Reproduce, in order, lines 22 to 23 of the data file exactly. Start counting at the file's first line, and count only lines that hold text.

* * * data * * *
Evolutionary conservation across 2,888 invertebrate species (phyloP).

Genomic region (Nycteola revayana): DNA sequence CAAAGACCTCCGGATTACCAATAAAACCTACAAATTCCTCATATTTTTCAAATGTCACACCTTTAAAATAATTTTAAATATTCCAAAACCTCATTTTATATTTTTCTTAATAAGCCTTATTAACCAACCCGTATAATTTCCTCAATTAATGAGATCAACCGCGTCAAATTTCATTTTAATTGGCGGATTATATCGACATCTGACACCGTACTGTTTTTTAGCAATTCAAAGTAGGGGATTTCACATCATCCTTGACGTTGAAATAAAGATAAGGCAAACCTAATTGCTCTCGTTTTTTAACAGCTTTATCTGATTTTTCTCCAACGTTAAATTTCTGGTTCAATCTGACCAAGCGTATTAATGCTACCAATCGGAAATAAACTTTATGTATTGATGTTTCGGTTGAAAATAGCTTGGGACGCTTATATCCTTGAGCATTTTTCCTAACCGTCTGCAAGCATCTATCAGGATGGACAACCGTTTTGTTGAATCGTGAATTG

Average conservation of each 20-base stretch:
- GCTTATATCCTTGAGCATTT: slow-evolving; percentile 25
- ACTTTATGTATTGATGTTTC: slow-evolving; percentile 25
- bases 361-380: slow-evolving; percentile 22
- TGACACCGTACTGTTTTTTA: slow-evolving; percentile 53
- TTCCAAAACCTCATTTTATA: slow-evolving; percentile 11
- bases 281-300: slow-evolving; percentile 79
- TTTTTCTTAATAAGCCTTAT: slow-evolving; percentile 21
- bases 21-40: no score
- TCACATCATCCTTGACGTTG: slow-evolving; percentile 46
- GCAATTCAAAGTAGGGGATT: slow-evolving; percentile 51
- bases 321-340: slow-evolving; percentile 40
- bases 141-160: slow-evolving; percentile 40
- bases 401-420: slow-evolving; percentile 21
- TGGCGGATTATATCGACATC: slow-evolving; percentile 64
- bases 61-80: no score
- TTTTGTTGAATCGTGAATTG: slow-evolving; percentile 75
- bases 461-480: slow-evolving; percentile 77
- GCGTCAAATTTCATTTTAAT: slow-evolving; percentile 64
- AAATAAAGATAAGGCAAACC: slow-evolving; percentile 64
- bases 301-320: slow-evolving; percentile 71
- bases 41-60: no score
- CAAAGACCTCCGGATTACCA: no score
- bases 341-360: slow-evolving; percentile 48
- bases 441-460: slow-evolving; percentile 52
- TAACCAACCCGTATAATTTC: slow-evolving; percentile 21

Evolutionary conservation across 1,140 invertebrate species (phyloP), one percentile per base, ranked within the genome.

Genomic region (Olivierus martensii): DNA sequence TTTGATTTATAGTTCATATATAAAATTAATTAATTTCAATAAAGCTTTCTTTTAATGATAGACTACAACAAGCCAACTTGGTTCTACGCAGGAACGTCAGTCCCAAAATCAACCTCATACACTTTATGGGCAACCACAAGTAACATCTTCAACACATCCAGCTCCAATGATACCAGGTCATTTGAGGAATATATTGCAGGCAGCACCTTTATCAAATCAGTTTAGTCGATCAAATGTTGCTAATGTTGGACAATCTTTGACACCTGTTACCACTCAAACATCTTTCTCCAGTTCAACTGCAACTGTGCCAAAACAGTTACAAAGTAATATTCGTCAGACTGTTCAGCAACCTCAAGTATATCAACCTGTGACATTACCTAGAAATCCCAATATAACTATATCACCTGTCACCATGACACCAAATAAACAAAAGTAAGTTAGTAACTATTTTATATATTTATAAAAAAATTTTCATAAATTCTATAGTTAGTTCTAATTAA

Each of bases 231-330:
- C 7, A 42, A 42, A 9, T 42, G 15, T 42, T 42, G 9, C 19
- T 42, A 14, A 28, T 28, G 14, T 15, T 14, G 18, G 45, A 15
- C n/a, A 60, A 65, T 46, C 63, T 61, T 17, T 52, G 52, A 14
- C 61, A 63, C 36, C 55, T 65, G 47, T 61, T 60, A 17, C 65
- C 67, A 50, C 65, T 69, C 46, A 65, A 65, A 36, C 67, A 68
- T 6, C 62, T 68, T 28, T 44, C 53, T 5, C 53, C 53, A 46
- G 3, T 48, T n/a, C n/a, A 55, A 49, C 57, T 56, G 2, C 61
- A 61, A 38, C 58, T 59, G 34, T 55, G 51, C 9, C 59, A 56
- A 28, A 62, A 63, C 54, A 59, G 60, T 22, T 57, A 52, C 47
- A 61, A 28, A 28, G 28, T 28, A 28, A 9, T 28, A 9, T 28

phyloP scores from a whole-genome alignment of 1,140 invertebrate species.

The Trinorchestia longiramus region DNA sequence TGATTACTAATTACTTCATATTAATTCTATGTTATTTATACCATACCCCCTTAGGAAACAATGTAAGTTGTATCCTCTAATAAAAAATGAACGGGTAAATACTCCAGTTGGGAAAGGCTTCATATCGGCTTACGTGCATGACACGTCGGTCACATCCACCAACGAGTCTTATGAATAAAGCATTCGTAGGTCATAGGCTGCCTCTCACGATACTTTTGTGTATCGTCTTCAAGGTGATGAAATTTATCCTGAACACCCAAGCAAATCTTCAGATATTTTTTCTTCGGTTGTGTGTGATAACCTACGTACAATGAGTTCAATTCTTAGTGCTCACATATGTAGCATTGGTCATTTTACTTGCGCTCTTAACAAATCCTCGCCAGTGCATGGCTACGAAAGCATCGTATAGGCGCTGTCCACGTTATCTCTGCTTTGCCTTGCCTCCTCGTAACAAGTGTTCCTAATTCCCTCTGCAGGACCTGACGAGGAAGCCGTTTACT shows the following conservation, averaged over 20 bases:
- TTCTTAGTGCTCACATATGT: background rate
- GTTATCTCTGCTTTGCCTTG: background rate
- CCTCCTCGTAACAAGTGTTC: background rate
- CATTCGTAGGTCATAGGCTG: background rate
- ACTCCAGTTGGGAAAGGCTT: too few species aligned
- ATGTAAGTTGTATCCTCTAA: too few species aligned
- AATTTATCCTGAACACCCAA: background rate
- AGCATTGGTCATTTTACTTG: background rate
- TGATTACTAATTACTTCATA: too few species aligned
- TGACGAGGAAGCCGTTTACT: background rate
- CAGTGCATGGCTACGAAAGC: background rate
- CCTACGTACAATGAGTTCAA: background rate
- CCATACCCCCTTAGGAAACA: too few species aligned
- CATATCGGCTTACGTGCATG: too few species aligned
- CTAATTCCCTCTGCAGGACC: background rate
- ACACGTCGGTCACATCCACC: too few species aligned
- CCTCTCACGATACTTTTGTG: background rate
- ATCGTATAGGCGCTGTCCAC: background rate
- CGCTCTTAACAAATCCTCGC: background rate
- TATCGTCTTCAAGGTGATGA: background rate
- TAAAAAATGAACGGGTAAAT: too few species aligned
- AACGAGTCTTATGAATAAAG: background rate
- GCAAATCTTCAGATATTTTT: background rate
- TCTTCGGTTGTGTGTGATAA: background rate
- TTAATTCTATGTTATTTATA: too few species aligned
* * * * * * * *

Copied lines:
- AAATAAAGATAAGGCAAACC: slow-evolving; percentile 64
- bases 301-320: slow-evolving; percentile 71